Ballot Question 1 is misleading at best, but just wrong at worst. Under Article XIII, Section 5 of the state Constitution, “Proceeds from … an excise tax on liquid motor fuel … shall be used for … (b) the construction, maintenance and repair of State and local roads…" and “All revenue from … a tax on income shall be used to support the systems of public education …” The ballot question and all of the hype around it says that the proposed 10-cents-a-gallon gas tax will go to provide money for education.
That is a lie. Money collected from this tax increase must go to the state’s transportation fund, period. There is no guarantee that any money “freed up” in the general fund will go to education.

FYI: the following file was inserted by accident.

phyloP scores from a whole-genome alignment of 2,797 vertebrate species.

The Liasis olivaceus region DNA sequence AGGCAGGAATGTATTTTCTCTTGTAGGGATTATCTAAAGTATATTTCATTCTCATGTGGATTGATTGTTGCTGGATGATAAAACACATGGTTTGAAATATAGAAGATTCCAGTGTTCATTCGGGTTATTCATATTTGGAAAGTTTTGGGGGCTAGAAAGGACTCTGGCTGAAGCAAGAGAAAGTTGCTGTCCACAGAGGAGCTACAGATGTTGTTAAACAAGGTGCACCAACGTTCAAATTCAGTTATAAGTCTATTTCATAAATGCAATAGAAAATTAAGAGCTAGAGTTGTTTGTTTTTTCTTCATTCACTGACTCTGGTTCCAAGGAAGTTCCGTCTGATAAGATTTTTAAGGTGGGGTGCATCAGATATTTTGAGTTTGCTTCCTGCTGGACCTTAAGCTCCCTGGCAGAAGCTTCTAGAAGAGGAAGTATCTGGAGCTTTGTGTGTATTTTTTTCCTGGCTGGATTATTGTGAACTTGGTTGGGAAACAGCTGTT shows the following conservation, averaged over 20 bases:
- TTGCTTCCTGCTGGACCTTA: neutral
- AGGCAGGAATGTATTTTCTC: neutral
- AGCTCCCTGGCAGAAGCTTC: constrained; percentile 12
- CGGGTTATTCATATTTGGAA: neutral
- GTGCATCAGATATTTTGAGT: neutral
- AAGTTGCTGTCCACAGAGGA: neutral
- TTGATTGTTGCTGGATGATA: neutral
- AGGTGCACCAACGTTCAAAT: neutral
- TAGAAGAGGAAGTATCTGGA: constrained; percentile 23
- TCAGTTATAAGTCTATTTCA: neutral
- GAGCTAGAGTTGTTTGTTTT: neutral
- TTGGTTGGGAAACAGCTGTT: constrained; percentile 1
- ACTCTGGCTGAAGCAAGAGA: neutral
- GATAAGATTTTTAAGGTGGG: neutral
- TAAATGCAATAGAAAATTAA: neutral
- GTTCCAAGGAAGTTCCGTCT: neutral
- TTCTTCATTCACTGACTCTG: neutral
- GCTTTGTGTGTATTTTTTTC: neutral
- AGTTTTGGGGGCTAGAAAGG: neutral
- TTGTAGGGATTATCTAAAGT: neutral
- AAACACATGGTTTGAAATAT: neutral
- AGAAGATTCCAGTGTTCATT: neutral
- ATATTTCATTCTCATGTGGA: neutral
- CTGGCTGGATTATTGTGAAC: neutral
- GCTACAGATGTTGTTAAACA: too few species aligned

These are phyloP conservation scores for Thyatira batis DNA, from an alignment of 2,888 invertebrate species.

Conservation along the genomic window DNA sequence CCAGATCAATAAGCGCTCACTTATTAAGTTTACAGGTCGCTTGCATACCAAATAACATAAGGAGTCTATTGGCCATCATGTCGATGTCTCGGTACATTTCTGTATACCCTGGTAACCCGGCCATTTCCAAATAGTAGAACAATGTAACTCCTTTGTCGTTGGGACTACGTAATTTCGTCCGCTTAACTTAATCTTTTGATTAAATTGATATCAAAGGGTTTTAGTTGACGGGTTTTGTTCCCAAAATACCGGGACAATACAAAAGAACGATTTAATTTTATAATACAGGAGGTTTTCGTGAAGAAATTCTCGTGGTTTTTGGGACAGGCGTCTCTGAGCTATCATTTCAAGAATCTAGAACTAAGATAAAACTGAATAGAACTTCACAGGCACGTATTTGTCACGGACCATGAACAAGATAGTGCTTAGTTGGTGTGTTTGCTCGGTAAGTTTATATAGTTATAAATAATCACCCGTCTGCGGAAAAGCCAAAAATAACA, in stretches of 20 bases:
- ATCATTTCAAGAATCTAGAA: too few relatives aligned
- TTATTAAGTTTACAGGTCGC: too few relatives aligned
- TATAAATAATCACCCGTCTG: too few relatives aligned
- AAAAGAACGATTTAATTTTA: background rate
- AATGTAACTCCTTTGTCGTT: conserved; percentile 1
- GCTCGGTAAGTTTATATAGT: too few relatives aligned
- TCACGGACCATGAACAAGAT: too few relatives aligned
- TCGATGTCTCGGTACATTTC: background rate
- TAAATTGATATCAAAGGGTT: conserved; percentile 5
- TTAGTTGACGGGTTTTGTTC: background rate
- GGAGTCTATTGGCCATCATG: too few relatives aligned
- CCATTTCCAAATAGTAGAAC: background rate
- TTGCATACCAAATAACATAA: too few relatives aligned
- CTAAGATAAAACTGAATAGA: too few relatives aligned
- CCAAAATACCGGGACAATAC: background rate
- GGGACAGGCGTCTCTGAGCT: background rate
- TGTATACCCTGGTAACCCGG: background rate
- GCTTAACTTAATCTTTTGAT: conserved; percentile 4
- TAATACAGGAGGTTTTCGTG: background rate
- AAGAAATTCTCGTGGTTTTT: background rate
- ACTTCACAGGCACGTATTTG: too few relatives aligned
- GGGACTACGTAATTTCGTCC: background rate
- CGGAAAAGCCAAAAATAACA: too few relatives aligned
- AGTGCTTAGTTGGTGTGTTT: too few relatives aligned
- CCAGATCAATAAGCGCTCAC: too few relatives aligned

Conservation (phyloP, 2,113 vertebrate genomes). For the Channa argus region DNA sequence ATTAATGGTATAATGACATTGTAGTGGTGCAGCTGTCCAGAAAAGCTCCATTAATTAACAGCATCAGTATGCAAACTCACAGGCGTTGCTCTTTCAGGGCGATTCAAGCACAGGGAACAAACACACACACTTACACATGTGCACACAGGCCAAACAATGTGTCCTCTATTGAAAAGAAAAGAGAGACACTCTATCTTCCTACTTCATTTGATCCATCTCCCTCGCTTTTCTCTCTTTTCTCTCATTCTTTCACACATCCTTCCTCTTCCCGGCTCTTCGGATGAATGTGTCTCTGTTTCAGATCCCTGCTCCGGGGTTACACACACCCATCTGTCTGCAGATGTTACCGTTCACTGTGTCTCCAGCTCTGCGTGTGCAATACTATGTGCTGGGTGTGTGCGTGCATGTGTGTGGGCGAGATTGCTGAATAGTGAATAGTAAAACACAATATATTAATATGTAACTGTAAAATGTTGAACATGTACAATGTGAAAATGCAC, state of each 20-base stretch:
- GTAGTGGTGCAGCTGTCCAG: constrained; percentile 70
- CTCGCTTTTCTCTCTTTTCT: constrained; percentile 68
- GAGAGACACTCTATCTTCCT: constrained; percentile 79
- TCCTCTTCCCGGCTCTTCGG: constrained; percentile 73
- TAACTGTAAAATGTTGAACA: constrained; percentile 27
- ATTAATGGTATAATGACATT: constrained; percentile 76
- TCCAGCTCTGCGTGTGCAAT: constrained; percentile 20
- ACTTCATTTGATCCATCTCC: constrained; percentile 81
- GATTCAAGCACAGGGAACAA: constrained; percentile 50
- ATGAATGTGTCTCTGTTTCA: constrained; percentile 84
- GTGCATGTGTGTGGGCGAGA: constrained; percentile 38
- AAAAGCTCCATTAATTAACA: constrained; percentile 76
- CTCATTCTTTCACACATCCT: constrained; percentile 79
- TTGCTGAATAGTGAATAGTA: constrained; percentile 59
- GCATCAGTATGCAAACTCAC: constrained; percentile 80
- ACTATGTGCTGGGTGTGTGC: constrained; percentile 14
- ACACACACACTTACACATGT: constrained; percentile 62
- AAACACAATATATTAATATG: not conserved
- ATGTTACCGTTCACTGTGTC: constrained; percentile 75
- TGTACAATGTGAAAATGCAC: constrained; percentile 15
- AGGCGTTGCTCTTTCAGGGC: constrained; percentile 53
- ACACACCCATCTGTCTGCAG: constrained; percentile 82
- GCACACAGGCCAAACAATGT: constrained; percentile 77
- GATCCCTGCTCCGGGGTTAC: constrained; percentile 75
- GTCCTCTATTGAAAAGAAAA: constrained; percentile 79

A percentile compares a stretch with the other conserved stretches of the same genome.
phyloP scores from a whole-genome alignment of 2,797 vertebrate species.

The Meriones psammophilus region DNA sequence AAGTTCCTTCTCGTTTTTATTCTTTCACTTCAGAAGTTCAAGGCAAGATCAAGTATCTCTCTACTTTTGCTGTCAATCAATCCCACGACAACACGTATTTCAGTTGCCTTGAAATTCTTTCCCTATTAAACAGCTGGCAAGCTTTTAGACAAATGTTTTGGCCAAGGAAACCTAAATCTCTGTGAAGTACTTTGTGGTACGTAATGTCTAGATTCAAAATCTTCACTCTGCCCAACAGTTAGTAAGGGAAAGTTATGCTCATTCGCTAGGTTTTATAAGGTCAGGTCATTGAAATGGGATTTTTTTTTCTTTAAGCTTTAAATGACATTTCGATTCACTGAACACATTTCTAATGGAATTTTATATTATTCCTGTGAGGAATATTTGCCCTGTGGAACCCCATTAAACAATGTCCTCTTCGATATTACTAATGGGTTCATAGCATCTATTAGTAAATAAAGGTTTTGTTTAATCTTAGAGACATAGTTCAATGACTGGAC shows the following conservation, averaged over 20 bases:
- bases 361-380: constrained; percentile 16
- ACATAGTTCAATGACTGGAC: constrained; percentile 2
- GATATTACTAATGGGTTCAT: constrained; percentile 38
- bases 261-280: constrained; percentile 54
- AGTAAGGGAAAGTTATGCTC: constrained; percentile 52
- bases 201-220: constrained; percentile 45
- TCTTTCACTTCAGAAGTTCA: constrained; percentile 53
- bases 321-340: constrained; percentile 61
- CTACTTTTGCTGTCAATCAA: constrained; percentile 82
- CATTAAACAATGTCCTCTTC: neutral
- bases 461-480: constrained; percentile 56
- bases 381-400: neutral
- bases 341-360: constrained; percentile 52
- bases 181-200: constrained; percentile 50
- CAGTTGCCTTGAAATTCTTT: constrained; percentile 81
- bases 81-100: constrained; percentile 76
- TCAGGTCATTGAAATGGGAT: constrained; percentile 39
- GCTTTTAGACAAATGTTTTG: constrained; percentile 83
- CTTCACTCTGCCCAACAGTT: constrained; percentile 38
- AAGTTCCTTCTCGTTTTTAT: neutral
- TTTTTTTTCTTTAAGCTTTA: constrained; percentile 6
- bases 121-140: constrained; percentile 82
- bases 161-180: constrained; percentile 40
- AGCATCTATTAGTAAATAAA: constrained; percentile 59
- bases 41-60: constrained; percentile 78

Sure, this year’s Legislature may “promise” that, but there is nothing binding next year’s Legislature to do so. If the proponents want to increase school funding, they need to change the income tax rates. We have a Constitution — use it.
Proponents say they believe this will help apply this needed tax increase equally across the board. The poor spend a disproportionate part of their household income on food and transportation, and this will exacerbate that.
Proponents say visitors to our state will help fund the education of our kids. True, but whatever happened to us taking personal responsibility for our kids? So, while we're being truthful, why not just admit that this is a way for the wealthy to avoid paying more for public education via an increased income tax.
Truth in taxation. Remember — that was a principle that Utah used to tout to the world. Well, there is no truth in this proposal — just empty promises and more taxes.